In the face of China's intrusion, India's policymakers have reached for one of their most dependable tools to remedy the situation: foreign aid. India's foreign aid has grown in tandem with the economy, rising from $442 million in 2009 and 2010 to $1.6 billion in 2015 and 2016. But it is far from an act of altruism; a clear strategic and economic logic underpins India's spending around the region. It extends from maintaining Prime Minister Narendra Modi's "Neighborhood First" policy to countering growing Chinese influence among its South Asian neighbors — especially the buffer state of Bhutan — to exerting influence further afield by loosening the purse strings for countries such as Mauritius and the Seychelles. As China makes inroads into India's closest land neighbors and charts a course to countries off its southern coast, New Delhi will have little choice but to spread its largesse around the region even more.

Maintaining the Buffers: Bhutan and Nepal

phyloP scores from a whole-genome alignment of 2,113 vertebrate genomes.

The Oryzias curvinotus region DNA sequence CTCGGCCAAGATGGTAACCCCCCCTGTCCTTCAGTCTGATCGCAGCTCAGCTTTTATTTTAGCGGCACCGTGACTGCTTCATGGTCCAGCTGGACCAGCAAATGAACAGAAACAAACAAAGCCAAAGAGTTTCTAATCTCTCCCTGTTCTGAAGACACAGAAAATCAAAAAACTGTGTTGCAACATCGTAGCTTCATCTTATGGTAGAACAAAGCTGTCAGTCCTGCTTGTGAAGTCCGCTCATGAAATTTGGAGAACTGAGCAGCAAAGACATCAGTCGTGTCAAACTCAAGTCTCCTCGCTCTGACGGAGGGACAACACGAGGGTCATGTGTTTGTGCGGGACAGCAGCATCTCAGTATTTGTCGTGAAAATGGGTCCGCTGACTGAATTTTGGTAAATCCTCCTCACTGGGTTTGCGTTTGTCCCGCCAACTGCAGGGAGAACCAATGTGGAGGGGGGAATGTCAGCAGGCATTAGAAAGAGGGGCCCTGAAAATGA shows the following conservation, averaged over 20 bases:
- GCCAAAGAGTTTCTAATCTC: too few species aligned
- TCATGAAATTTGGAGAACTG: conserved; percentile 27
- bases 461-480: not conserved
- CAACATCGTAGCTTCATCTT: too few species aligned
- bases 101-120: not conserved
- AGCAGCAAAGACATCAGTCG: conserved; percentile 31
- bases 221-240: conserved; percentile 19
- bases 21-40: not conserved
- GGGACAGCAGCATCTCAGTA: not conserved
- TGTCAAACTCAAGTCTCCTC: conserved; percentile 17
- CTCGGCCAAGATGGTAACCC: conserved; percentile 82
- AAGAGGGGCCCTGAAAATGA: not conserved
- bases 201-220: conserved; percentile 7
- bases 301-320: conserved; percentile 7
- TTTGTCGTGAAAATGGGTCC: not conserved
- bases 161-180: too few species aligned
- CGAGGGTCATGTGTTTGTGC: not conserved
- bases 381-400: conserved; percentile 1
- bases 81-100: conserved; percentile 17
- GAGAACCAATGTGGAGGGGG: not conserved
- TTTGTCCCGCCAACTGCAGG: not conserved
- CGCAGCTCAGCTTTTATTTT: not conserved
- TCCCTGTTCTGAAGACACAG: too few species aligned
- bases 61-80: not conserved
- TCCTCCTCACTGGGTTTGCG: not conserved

Nepal and Bhutan, two buffer states wedged between India and China, were the earliest recipients of Indian foreign assistance in the 1950s. The pair's geostrategic significance increased dramatically in 1950, when Beijing's annexation of Tibet suddenly brought China right up to India's poorly demarcated Himalayan frontier, creating a border dispute that precipitated a short war in 1962 and that continues to vex bilateral relations to this day. Bhutan, for its part, has accounted for the lion's share of Indian foreign aid. Because Bhutan is home to just 700,000 people, India has succeeded in drawing it into its sphere of influence much more easily than Nepal, whose population is 40 times larger. Bhutan's hydropower potential also provides India with a cheap source of electricity, leading New Delhi to allocate funding toward hydroelectric projects in the country, including the Punatsangchhu 1 and 2, the Mangdechhu and the Kholongchu, although some technical problems have led to a decrease in funding in recent years.